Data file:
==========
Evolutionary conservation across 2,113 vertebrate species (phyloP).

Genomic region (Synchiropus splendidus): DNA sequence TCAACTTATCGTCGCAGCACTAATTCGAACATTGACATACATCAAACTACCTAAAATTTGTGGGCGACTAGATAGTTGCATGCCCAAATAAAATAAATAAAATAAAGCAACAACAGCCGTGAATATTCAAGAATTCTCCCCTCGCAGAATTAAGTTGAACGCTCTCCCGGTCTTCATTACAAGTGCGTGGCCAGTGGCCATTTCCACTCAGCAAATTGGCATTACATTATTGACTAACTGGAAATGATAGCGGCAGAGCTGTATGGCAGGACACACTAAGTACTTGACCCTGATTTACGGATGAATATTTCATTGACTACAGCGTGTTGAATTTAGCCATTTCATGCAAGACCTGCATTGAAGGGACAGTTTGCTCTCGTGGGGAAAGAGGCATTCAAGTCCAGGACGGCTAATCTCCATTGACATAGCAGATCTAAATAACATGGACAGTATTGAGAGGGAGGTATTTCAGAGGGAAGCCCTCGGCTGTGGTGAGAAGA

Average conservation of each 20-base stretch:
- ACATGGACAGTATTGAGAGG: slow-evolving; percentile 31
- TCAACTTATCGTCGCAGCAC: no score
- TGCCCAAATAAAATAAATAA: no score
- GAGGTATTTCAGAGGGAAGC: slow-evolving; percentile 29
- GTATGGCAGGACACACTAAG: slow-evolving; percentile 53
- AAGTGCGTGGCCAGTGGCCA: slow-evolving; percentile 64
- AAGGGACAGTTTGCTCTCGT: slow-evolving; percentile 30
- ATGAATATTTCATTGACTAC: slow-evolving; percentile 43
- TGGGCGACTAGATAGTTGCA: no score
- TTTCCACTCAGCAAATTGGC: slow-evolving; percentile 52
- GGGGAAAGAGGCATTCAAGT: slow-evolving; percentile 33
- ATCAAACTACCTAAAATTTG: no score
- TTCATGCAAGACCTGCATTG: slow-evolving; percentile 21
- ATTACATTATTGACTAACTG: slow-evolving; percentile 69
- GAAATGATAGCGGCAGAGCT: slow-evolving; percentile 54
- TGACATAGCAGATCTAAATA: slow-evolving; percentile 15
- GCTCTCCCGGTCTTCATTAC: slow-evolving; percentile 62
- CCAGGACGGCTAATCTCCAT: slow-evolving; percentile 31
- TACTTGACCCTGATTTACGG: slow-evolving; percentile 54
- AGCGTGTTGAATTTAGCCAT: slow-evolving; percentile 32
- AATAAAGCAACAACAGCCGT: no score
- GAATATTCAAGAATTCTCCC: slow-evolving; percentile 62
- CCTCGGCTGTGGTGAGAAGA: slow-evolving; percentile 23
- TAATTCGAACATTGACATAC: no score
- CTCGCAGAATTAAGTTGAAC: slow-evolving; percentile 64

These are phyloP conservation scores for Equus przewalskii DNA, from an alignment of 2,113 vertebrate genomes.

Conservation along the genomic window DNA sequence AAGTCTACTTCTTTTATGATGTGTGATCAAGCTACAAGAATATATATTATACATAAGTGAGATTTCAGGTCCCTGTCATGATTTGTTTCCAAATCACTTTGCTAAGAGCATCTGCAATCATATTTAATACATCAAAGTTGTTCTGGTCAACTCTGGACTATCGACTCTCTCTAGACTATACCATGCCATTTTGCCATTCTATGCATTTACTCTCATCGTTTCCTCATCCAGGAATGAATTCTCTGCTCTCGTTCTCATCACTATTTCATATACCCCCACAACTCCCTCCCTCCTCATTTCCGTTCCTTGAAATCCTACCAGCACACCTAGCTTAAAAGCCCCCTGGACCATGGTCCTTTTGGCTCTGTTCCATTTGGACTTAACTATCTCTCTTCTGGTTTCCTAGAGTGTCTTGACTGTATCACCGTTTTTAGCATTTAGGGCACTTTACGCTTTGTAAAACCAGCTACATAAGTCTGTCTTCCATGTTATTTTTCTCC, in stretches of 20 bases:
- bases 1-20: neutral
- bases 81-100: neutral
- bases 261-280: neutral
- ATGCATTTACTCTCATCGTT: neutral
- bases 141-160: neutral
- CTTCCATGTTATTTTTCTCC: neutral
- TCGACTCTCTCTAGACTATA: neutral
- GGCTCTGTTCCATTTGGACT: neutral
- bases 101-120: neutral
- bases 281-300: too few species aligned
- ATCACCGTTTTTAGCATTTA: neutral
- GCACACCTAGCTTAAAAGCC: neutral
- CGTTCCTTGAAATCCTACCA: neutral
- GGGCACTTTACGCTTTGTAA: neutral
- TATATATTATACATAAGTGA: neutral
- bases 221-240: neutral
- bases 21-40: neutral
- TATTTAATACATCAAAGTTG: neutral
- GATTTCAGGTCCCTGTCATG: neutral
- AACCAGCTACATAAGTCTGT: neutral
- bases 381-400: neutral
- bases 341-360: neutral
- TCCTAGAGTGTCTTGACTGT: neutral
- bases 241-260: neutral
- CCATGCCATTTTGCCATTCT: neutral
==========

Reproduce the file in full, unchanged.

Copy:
Evolutionary conservation across 2,113 vertebrate species (phyloP).

Genomic region (Synchiropus splendidus): DNA sequence TCAACTTATCGTCGCAGCACTAATTCGAACATTGACATACATCAAACTACCTAAAATTTGTGGGCGACTAGATAGTTGCATGCCCAAATAAAATAAATAAAATAAAGCAACAACAGCCGTGAATATTCAAGAATTCTCCCCTCGCAGAATTAAGTTGAACGCTCTCCCGGTCTTCATTACAAGTGCGTGGCCAGTGGCCATTTCCACTCAGCAAATTGGCATTACATTATTGACTAACTGGAAATGATAGCGGCAGAGCTGTATGGCAGGACACACTAAGTACTTGACCCTGATTTACGGATGAATATTTCATTGACTACAGCGTGTTGAATTTAGCCATTTCATGCAAGACCTGCATTGAAGGGACAGTTTGCTCTCGTGGGGAAAGAGGCATTCAAGTCCAGGACGGCTAATCTCCATTGACATAGCAGATCTAAATAACATGGACAGTATTGAGAGGGAGGTATTTCAGAGGGAAGCCCTCGGCTGTGGTGAGAAGA

Average conservation of each 20-base stretch:
- ACATGGACAGTATTGAGAGG: slow-evolving; percentile 31
- TCAACTTATCGTCGCAGCAC: no score
- TGCCCAAATAAAATAAATAA: no score
- GAGGTATTTCAGAGGGAAGC: slow-evolving; percentile 29
- GTATGGCAGGACACACTAAG: slow-evolving; percentile 53
- AAGTGCGTGGCCAGTGGCCA: slow-evolving; percentile 64
- AAGGGACAGTTTGCTCTCGT: slow-evolving; percentile 30
- ATGAATATTTCATTGACTAC: slow-evolving; percentile 43
- TGGGCGACTAGATAGTTGCA: no score
- TTTCCACTCAGCAAATTGGC: slow-evolving; percentile 52
- GGGGAAAGAGGCATTCAAGT: slow-evolving; percentile 33
- ATCAAACTACCTAAAATTTG: no score
- TTCATGCAAGACCTGCATTG: slow-evolving; percentile 21
- ATTACATTATTGACTAACTG: slow-evolving; percentile 69
- GAAATGATAGCGGCAGAGCT: slow-evolving; percentile 54
- TGACATAGCAGATCTAAATA: slow-evolving; percentile 15
- GCTCTCCCGGTCTTCATTAC: slow-evolving; percentile 62
- CCAGGACGGCTAATCTCCAT: slow-evolving; percentile 31
- TACTTGACCCTGATTTACGG: slow-evolving; percentile 54
- AGCGTGTTGAATTTAGCCAT: slow-evolving; percentile 32
- AATAAAGCAACAACAGCCGT: no score
- GAATATTCAAGAATTCTCCC: slow-evolving; percentile 62
- CCTCGGCTGTGGTGAGAAGA: slow-evolving; percentile 23
- TAATTCGAACATTGACATAC: no score
- CTCGCAGAATTAAGTTGAAC: slow-evolving; percentile 64

These are phyloP conservation scores for Equus przewalskii DNA, from an alignment of 2,113 vertebrate genomes.

Conservation along the genomic window DNA sequence AAGTCTACTTCTTTTATGATGTGTGATCAAGCTACAAGAATATATATTATACATAAGTGAGATTTCAGGTCCCTGTCATGATTTGTTTCCAAATCACTTTGCTAAGAGCATCTGCAATCATATTTAATACATCAAAGTTGTTCTGGTCAACTCTGGACTATCGACTCTCTCTAGACTATACCATGCCATTTTGCCATTCTATGCATTTACTCTCATCGTTTCCTCATCCAGGAATGAATTCTCTGCTCTCGTTCTCATCACTATTTCATATACCCCCACAACTCCCTCCCTCCTCATTTCCGTTCCTTGAAATCCTACCAGCACACCTAGCTTAAAAGCCCCCTGGACCATGGTCCTTTTGGCTCTGTTCCATTTGGACTTAACTATCTCTCTTCTGGTTTCCTAGAGTGTCTTGACTGTATCACCGTTTTTAGCATTTAGGGCACTTTACGCTTTGTAAAACCAGCTACATAAGTCTGTCTTCCATGTTATTTTTCTCC, in stretches of 20 bases:
- bases 1-20: neutral
- bases 81-100: neutral
- bases 261-280: neutral
- ATGCATTTACTCTCATCGTT: neutral
- bases 141-160: neutral
- CTTCCATGTTATTTTTCTCC: neutral
- TCGACTCTCTCTAGACTATA: neutral
- GGCTCTGTTCCATTTGGACT: neutral
- bases 101-120: neutral
- bases 281-300: too few species aligned
- ATCACCGTTTTTAGCATTTA: neutral
- GCACACCTAGCTTAAAAGCC: neutral
- CGTTCCTTGAAATCCTACCA: neutral
- GGGCACTTTACGCTTTGTAA: neutral
- TATATATTATACATAAGTGA: neutral
- bases 221-240: neutral
- bases 21-40: neutral
- TATTTAATACATCAAAGTTG: neutral
- GATTTCAGGTCCCTGTCATG: neutral
- AACCAGCTACATAAGTCTGT: neutral
- bases 381-400: neutral
- bases 341-360: neutral
- TCCTAGAGTGTCTTGACTGT: neutral
- bases 241-260: neutral
- CCATGCCATTTTGCCATTCT: neutral